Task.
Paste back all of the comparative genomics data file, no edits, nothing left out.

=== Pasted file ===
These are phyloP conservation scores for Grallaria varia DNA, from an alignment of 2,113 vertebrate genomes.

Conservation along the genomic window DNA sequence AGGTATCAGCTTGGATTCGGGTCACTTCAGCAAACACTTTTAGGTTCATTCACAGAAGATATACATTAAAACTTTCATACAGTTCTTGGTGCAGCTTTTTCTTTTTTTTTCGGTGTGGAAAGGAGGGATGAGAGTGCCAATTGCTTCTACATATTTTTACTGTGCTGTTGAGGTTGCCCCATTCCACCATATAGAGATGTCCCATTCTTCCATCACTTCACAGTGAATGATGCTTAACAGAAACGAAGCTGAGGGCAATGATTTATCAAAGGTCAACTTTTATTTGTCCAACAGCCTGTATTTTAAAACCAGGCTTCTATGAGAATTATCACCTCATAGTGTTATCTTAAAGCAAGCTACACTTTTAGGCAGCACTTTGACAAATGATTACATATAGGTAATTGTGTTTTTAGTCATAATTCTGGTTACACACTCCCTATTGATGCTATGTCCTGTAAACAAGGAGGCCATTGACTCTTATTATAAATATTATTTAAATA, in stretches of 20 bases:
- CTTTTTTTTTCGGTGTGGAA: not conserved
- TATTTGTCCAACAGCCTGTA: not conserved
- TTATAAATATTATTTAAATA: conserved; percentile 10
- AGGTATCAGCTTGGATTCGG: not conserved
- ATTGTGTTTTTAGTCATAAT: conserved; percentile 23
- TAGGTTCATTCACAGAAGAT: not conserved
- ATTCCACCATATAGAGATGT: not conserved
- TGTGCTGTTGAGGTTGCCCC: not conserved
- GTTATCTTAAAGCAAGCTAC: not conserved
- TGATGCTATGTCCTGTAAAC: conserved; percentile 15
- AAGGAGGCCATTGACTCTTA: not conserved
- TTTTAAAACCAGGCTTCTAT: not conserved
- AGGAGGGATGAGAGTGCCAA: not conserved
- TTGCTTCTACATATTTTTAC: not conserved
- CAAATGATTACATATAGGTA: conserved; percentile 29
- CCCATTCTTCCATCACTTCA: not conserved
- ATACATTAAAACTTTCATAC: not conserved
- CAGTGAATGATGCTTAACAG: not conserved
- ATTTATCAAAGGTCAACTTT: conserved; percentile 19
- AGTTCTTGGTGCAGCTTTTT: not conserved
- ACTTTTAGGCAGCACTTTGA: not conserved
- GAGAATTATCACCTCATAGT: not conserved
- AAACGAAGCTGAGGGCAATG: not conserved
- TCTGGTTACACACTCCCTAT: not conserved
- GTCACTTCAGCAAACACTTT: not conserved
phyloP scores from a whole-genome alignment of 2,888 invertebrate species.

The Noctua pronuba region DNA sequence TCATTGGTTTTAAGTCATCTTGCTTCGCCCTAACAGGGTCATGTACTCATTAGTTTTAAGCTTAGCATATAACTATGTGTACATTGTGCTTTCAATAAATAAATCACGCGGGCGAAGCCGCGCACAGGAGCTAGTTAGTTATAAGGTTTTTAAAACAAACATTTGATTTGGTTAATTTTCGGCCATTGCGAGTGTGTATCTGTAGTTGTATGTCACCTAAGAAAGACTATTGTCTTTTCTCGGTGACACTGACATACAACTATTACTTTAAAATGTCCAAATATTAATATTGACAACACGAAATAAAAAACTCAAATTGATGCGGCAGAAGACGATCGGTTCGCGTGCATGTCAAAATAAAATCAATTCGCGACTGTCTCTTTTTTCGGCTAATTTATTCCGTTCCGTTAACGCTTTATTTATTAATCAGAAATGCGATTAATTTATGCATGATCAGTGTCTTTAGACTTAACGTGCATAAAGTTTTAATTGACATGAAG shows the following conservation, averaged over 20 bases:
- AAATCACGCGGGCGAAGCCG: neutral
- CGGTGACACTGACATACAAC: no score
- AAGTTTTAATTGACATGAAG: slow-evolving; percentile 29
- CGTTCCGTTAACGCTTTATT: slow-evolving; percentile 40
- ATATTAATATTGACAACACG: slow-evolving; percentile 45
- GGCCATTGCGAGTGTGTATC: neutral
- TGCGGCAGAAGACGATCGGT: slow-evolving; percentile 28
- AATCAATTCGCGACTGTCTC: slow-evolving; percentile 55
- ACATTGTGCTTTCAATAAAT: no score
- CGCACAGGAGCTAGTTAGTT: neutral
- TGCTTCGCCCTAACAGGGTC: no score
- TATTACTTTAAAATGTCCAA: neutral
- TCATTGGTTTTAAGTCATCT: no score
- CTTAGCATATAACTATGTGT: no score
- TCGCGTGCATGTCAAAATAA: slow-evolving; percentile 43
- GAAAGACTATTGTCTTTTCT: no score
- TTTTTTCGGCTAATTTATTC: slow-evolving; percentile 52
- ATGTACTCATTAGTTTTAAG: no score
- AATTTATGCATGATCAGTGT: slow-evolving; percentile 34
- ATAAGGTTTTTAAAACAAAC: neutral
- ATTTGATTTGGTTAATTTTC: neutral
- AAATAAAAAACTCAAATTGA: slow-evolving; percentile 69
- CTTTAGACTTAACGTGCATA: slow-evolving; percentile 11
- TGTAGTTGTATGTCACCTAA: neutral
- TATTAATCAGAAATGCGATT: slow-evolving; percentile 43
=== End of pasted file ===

These are phyloP conservation scores for Grallaria varia DNA, from an alignment of 2,113 vertebrate genomes.

Conservation along the genomic window DNA sequence AGGTATCAGCTTGGATTCGGGTCACTTCAGCAAACACTTTTAGGTTCATTCACAGAAGATATACATTAAAACTTTCATACAGTTCTTGGTGCAGCTTTTTCTTTTTTTTTCGGTGTGGAAAGGAGGGATGAGAGTGCCAATTGCTTCTACATATTTTTACTGTGCTGTTGAGGTTGCCCCATTCCACCATATAGAGATGTCCCATTCTTCCATCACTTCACAGTGAATGATGCTTAACAGAAACGAAGCTGAGGGCAATGATTTATCAAAGGTCAACTTTTATTTGTCCAACAGCCTGTATTTTAAAACCAGGCTTCTATGAGAATTATCACCTCATAGTGTTATCTTAAAGCAAGCTACACTTTTAGGCAGCACTTTGACAAATGATTACATATAGGTAATTGTGTTTTTAGTCATAATTCTGGTTACACACTCCCTATTGATGCTATGTCCTGTAAACAAGGAGGCCATTGACTCTTATTATAAATATTATTTAAATA, in stretches of 20 bases:
- CTTTTTTTTTCGGTGTGGAA: not conserved
- TATTTGTCCAACAGCCTGTA: not conserved
- TTATAAATATTATTTAAATA: conserved; percentile 10
- AGGTATCAGCTTGGATTCGG: not conserved
- ATTGTGTTTTTAGTCATAAT: conserved; percentile 23
- TAGGTTCATTCACAGAAGAT: not conserved
- ATTCCACCATATAGAGATGT: not conserved
- TGTGCTGTTGAGGTTGCCCC: not conserved
- GTTATCTTAAAGCAAGCTAC: not conserved
- TGATGCTATGTCCTGTAAAC: conserved; percentile 15
- AAGGAGGCCATTGACTCTTA: not conserved
- TTTTAAAACCAGGCTTCTAT: not conserved
- AGGAGGGATGAGAGTGCCAA: not conserved
- TTGCTTCTACATATTTTTAC: not conserved
- CAAATGATTACATATAGGTA: conserved; percentile 29
- CCCATTCTTCCATCACTTCA: not conserved
- ATACATTAAAACTTTCATAC: not conserved
- CAGTGAATGATGCTTAACAG: not conserved
- ATTTATCAAAGGTCAACTTT: conserved; percentile 19
- AGTTCTTGGTGCAGCTTTTT: not conserved
- ACTTTTAGGCAGCACTTTGA: not conserved
- GAGAATTATCACCTCATAGT: not conserved
- AAACGAAGCTGAGGGCAATG: not conserved
- TCTGGTTACACACTCCCTAT: not conserved
- GTCACTTCAGCAAACACTTT: not conserved
phyloP scores from a whole-genome alignment of 2,888 invertebrate species.

The Noctua pronuba region DNA sequence TCATTGGTTTTAAGTCATCTTGCTTCGCCCTAACAGGGTCATGTACTCATTAGTTTTAAGCTTAGCATATAACTATGTGTACATTGTGCTTTCAATAAATAAATCACGCGGGCGAAGCCGCGCACAGGAGCTAGTTAGTTATAAGGTTTTTAAAACAAACATTTGATTTGGTTAATTTTCGGCCATTGCGAGTGTGTATCTGTAGTTGTATGTCACCTAAGAAAGACTATTGTCTTTTCTCGGTGACACTGACATACAACTATTACTTTAAAATGTCCAAATATTAATATTGACAACACGAAATAAAAAACTCAAATTGATGCGGCAGAAGACGATCGGTTCGCGTGCATGTCAAAATAAAATCAATTCGCGACTGTCTCTTTTTTCGGCTAATTTATTCCGTTCCGTTAACGCTTTATTTATTAATCAGAAATGCGATTAATTTATGCATGATCAGTGTCTTTAGACTTAACGTGCATAAAGTTTTAATTGACATGAAG shows the following conservation, averaged over 20 bases:
- AAATCACGCGGGCGAAGCCG: neutral
- CGGTGACACTGACATACAAC: no score
- AAGTTTTAATTGACATGAAG: slow-evolving; percentile 29
- CGTTCCGTTAACGCTTTATT: slow-evolving; percentile 40
- ATATTAATATTGACAACACG: slow-evolving; percentile 45
- GGCCATTGCGAGTGTGTATC: neutral
- TGCGGCAGAAGACGATCGGT: slow-evolving; percentile 28
- AATCAATTCGCGACTGTCTC: slow-evolving; percentile 55
- ACATTGTGCTTTCAATAAAT: no score
- CGCACAGGAGCTAGTTAGTT: neutral
- TGCTTCGCCCTAACAGGGTC: no score
- TATTACTTTAAAATGTCCAA: neutral
- TCATTGGTTTTAAGTCATCT: no score
- CTTAGCATATAACTATGTGT: no score
- TCGCGTGCATGTCAAAATAA: slow-evolving; percentile 43
- GAAAGACTATTGTCTTTTCT: no score
- TTTTTTCGGCTAATTTATTC: slow-evolving; percentile 52
- ATGTACTCATTAGTTTTAAG: no score
- AATTTATGCATGATCAGTGT: slow-evolving; percentile 34
- ATAAGGTTTTTAAAACAAAC: neutral
- ATTTGATTTGGTTAATTTTC: neutral
- AAATAAAAAACTCAAATTGA: slow-evolving; percentile 69
- CTTTAGACTTAACGTGCATA: slow-evolving; percentile 11
- TGTAGTTGTATGTCACCTAA: neutral
- TATTAATCAGAAATGCGATT: slow-evolving; percentile 43